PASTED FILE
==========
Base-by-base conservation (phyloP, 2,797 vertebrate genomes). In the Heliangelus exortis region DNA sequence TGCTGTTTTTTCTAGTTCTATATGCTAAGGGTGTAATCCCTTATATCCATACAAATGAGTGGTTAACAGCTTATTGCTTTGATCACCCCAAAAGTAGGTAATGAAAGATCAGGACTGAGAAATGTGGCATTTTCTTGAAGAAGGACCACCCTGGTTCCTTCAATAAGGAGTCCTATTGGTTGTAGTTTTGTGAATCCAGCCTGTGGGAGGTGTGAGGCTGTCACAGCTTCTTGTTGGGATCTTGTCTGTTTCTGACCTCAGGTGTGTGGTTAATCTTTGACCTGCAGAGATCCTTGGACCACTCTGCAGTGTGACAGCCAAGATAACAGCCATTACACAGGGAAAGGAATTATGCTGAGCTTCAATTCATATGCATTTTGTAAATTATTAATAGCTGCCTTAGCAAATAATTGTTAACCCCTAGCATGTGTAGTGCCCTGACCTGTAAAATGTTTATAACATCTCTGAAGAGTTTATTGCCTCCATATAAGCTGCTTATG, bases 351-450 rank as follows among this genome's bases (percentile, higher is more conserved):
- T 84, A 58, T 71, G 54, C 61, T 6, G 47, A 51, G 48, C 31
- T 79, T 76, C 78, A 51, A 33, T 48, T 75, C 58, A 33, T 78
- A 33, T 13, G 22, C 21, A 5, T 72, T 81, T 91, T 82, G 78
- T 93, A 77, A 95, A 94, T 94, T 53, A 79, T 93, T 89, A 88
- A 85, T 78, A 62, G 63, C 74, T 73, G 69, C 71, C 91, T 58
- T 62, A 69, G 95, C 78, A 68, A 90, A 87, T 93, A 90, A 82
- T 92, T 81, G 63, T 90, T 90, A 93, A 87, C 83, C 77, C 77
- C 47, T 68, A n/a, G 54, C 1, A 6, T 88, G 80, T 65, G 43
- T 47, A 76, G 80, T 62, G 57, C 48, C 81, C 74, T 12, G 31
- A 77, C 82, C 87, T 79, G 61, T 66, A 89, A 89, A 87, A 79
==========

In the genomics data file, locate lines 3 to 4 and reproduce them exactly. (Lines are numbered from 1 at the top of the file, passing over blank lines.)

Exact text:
- T 79, T 76, C 78, A 51, A 33, T 48, T 75, C 58, A 33, T 78
- A 33, T 13, G 22, C 21, A 5, T 72, T 81, T 91, T 82, G 78